Ultraschall in Med
DOI: 10.1055/a-0771-1365
Letter to the Editor
© Georg Thieme Verlag KG Stuttgart · New York

Reply to the letter of Ebbing EJU-08-2018-2789-LE (Letter to the editor)

Eberhard Merz
Center for ultrasound and prenatal medicine, Frankfurt am Main
,
Sonila Pashaj
Center for ultrasound and prenatal medicine, Frankfurt am Main
› Author Affiliations
Further Information

Publication History

Publication Date:
12 April 2019 (eFirst)

Dear Dr. Ebbing:

We are thankful for your important comments on the subject of true umbilical cord knots. In deed the umbilical cord is not always a well observed anatomical structure during the ultrasound examination. Most of the operators pay only attention to the number of umbilical vessels and placental cord insertion. Using color Doppler, umbilical entanglement and/or a true umbilical cord knot can be detected with 2 D ultrasound. However, 2D ultrasound provides the operator only with single anatomical section planes, while 3 D ultrasound enables a spatial demonstration of the umbilical cord, allowing a much better demonstration of umbilical cord abnormalities.

Several umbilical abnormalities such as single umbilical artery, pathological cord insertion, true umbilical cord knot and umbilical entanglement increase the risk for the fetus. Therefor early detection is very important and may decrease the fetal risk.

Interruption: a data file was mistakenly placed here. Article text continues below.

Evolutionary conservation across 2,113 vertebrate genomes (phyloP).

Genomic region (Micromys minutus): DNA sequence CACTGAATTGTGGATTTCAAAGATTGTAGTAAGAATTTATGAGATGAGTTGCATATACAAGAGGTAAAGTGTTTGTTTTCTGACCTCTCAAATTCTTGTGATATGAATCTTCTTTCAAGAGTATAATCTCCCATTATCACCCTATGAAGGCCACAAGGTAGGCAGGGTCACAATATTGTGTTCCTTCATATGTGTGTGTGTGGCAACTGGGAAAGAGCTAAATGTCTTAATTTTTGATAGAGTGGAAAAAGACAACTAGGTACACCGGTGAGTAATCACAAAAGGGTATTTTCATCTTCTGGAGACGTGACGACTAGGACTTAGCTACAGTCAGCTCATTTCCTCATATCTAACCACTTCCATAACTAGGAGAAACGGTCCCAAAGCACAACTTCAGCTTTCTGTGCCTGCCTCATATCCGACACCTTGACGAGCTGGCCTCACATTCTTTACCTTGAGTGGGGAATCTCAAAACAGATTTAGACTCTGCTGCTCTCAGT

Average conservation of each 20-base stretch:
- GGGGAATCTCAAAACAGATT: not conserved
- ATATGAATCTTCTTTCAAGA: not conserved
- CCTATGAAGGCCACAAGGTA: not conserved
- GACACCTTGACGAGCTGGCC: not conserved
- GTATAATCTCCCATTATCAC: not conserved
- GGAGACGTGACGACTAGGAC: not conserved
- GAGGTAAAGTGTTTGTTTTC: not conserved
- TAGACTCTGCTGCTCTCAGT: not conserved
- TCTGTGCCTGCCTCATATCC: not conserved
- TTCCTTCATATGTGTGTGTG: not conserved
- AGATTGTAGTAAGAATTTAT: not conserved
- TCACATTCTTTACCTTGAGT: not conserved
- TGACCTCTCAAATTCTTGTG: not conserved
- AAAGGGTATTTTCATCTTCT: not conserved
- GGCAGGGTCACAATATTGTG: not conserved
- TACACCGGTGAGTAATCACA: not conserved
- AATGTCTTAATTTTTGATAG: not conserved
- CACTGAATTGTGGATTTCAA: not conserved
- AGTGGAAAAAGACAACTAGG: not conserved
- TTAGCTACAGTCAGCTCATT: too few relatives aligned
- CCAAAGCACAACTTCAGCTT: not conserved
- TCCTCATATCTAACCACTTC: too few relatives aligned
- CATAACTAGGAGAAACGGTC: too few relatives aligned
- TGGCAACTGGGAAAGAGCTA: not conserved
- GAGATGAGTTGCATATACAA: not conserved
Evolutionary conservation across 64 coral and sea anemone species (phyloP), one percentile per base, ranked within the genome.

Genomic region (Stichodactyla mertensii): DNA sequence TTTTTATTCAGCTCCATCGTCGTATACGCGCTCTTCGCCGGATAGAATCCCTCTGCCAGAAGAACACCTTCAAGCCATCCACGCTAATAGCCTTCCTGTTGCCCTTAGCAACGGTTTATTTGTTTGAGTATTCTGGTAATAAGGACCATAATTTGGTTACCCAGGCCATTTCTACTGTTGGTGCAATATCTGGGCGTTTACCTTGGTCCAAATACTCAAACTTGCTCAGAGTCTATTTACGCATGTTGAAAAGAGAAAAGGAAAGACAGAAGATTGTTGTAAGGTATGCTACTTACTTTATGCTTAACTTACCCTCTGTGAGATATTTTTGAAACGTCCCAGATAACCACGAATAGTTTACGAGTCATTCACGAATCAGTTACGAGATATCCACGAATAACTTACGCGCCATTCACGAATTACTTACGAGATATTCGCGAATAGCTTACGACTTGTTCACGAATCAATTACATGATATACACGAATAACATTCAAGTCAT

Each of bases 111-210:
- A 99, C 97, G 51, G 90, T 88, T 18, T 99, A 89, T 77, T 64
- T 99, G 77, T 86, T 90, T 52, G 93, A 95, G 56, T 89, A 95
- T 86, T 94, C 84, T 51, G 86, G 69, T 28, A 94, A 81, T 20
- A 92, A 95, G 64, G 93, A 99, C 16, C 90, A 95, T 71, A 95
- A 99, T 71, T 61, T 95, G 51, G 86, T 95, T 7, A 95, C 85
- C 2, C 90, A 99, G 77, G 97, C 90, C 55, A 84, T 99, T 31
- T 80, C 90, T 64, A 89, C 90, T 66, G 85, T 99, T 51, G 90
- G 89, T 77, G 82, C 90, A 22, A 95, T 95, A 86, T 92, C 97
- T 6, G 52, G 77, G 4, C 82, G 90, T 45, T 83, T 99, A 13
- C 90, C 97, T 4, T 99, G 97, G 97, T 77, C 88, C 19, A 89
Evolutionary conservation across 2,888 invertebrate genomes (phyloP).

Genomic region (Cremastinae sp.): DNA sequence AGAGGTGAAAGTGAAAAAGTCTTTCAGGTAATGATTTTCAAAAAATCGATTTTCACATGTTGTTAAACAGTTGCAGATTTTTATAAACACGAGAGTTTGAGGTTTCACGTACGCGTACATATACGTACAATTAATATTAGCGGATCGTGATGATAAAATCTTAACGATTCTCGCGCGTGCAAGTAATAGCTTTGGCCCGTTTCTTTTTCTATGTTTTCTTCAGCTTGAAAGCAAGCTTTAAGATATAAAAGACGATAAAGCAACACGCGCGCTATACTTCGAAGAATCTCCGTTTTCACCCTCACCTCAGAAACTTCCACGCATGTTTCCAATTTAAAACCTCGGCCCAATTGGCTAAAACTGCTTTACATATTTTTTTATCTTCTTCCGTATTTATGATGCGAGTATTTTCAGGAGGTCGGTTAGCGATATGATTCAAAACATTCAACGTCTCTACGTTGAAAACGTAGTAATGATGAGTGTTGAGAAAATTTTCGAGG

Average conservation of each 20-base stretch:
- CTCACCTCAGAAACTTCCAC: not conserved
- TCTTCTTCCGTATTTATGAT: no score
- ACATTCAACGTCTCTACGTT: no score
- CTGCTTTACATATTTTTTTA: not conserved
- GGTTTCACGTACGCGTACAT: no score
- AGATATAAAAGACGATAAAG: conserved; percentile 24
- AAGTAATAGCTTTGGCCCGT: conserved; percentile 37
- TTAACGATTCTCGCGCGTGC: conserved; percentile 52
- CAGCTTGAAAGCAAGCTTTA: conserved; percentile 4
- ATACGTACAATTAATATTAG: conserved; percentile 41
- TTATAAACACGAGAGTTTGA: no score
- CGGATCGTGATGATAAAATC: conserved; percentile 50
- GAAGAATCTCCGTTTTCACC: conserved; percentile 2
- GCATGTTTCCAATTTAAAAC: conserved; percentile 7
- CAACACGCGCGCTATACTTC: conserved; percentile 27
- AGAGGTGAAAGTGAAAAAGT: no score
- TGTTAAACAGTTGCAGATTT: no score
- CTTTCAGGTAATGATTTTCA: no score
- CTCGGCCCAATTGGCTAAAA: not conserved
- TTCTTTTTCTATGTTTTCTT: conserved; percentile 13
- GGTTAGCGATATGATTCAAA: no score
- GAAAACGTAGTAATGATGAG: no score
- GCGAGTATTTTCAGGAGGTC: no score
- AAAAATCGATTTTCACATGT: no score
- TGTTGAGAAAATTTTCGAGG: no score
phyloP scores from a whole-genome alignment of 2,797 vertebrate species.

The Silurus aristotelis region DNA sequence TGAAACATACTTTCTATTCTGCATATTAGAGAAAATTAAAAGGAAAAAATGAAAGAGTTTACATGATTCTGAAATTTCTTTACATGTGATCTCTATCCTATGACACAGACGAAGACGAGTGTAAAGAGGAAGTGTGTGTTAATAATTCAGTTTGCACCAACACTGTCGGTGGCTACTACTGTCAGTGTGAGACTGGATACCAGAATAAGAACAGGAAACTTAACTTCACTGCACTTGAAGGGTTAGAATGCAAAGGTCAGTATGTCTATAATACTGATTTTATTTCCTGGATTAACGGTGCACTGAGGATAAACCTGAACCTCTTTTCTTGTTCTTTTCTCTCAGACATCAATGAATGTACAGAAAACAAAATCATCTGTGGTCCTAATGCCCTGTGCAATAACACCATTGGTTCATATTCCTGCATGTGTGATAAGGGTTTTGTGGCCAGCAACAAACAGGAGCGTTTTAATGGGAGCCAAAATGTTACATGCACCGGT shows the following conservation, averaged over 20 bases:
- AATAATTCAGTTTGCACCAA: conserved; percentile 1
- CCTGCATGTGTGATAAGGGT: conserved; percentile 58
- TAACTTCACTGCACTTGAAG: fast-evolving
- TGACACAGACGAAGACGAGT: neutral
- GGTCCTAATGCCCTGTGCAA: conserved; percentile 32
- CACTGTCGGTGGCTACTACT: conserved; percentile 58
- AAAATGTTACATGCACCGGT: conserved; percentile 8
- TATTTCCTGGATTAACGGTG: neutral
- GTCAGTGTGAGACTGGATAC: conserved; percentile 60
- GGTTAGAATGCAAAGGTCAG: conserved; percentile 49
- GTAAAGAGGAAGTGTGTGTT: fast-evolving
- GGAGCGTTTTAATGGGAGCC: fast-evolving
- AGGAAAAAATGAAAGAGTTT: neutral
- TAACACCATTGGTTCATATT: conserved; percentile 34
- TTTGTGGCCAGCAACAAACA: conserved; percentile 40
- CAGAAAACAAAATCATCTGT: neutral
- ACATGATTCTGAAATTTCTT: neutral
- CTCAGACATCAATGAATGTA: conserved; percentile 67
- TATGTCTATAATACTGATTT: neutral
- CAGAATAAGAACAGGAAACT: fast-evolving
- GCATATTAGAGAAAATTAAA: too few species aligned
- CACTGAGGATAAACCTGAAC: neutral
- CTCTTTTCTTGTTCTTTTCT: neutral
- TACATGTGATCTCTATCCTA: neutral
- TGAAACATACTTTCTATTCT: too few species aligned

There is no doubt that the ultrasound finding of a true umbilical cord knot does automatically impose anxiety on the future mother, but only if there is no sufficient explanation by the examiner, and if there are no sufficient sonographic control examinations. On the other hand, 3 D color Doppler has the chance to demonstrate a false umbilical cord knot precisely that gives relief to the parents-to-be.

In our case the situation for the fetus was even more chancy because we had the rare combination of true umbilical cord knot and single umbilical artery (SUA). We detected the umbilical cord knot with SUA at 21 weeks’ gestation, when the patient was sent to us for a targeted ultrasound examination. There was an extensive counceling of the parents-to-be and the pregnancy was controlled with 2 D/3 D/4 D ultrasound and color Doppler in time intervals of 3 weeks. Fetal growth and blood flow were within normal range until the end of pregnancy. The patient had an uncomplicated vaginal delivery at 40 weeks + 6 days. The female neonate had a weight of 3340 g and was healthy. SUA and true umbilical cord knot were confirmed after the placenta was delivered.